US investors have persuaded oil giant ExxonMobil to report on how it assesses the risk of stranded assets from climate change.
The investors – newly formed sustainable boutique Arjuna Capital and As You Sow, the corporate environmental responsibility body – said they have agreed to withdraw a shareholder proposal on the issue as the company has agreed to publish a Carbon Asset Risk report on its website.
The report will provide investors with greater transparency into how ExxonMobil plans for a future where market forces and climate regulation makes at least some portion of its carbon reserves unburnable, they said.
“We’re gratified that ExxonMobil has agreed to drop their opposition to our proposal and address this very real risk. Shareholder value is at stake if companies are not prepared for a low-carbon scenario,” said Natasha Lamb, director of equity research and shareholder engagement at Arjuna, which was formed last year by former executives at sustainable fund firm Trillium Asset Management.
The pulled resolution had called for a report by September 2014; it would also include analysis of long and short-term financial and operational risks to the company.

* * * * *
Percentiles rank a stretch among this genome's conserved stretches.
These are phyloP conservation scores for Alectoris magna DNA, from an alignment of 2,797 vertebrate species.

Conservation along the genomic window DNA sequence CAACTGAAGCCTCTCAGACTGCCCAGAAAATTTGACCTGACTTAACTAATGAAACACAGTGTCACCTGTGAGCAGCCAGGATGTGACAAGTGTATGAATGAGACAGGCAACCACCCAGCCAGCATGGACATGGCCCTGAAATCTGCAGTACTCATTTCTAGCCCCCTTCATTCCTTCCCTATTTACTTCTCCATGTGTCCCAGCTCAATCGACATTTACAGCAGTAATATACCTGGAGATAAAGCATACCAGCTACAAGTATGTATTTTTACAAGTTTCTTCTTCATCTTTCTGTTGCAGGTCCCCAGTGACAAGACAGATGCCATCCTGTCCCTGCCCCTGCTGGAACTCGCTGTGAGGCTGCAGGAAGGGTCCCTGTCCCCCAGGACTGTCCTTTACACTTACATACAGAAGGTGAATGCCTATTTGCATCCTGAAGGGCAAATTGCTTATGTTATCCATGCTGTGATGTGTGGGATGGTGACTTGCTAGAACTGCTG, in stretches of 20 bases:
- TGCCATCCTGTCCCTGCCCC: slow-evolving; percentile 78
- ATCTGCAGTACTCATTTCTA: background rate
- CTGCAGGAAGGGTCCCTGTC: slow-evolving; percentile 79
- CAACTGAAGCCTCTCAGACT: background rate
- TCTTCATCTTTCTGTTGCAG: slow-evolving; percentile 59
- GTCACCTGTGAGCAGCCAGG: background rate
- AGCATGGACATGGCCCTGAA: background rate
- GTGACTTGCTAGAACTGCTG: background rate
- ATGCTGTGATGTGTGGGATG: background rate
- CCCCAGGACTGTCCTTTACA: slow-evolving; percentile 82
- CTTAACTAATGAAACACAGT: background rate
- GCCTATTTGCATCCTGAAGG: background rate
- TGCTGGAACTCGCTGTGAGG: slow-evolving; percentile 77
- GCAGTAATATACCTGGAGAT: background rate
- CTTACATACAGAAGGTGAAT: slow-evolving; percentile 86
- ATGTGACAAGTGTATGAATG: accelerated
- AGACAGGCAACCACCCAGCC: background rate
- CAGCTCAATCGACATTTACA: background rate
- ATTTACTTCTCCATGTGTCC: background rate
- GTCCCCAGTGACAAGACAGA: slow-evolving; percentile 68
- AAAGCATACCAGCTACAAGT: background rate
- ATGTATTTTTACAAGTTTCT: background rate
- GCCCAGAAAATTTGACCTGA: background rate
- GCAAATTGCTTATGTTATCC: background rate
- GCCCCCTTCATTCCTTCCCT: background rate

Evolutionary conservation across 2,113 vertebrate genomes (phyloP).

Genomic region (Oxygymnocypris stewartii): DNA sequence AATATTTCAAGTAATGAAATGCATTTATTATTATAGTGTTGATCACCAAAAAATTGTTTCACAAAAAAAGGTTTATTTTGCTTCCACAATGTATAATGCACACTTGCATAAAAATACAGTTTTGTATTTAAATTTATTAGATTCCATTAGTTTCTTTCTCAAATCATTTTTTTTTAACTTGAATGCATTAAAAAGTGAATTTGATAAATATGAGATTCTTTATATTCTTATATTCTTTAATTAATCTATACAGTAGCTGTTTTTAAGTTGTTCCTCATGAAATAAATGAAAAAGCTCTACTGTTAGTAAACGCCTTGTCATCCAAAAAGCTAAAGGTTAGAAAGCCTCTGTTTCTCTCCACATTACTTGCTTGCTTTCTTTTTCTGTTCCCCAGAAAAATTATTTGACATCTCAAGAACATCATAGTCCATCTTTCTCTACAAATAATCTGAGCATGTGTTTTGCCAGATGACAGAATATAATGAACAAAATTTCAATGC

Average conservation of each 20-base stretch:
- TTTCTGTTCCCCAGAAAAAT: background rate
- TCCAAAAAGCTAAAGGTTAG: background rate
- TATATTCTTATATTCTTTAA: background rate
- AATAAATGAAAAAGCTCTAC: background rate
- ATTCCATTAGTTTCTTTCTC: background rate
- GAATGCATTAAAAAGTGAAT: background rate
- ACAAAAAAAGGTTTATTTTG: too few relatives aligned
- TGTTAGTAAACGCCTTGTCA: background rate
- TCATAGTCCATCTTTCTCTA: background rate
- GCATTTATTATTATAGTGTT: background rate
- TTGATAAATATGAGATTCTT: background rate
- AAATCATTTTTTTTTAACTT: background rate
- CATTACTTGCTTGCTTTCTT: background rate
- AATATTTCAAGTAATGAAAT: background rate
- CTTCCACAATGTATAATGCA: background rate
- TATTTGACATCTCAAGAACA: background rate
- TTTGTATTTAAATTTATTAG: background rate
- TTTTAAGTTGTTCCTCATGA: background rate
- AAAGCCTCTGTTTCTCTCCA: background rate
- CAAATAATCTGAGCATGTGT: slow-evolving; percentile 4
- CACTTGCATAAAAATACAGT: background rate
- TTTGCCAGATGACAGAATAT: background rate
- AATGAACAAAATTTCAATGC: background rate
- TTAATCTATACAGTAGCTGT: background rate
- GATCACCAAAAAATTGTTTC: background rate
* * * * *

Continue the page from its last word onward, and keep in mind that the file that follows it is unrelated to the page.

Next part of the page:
“That the largest American oil and gas company is the first to come to the table on this issue says a lot about the direction that energy markets are taking,” added As You Sow President Danielle Fugere.“Companies need to acknowledge that preparing for a low-carbon future is a necessity, not a choice.”
It builds on builds on a shareholder initiative coordinated by advocacy group Ceres, in which shareholders representing $3trn of assets asked 45 companies for increased disclosure of carbon risks. Carbon Asset Risk proposals were filed at 10 fossil-fuel companies this year.
Exxon’s response is in contrast to fellow energy titan BP, which as RI has reported, has rejected investors’ fears about ‘unburnable carbon’ saying it both oversimplifies the issue and overstates the financial impact. Like Exxon, BP was one of the firms targeted by the Ceres campaign.
“Investors are the canary in the coalmine and will move their money to avoid material risk,” said Lamb.
It comes as Peabody Energy, the world’s largest private-sector coal company, has also reportedly agreed to produce a similar report. The New York Times, citing Connecticut State Treasurer Denise Nappier, said the report was in exchange for the withdrawal of a shareholder resolution filed by the Connecticut Retirement Plans and Trust Funds. In January Nappier announced a similar arrangement with Ohio-based energy producer FirstEnergy.
In February RI reported that a similar resolution at Exxon that was drawn up by the Christopher Reynolds Foundation and Zevin Asset Management was withdrawn after fruitful talks at the company.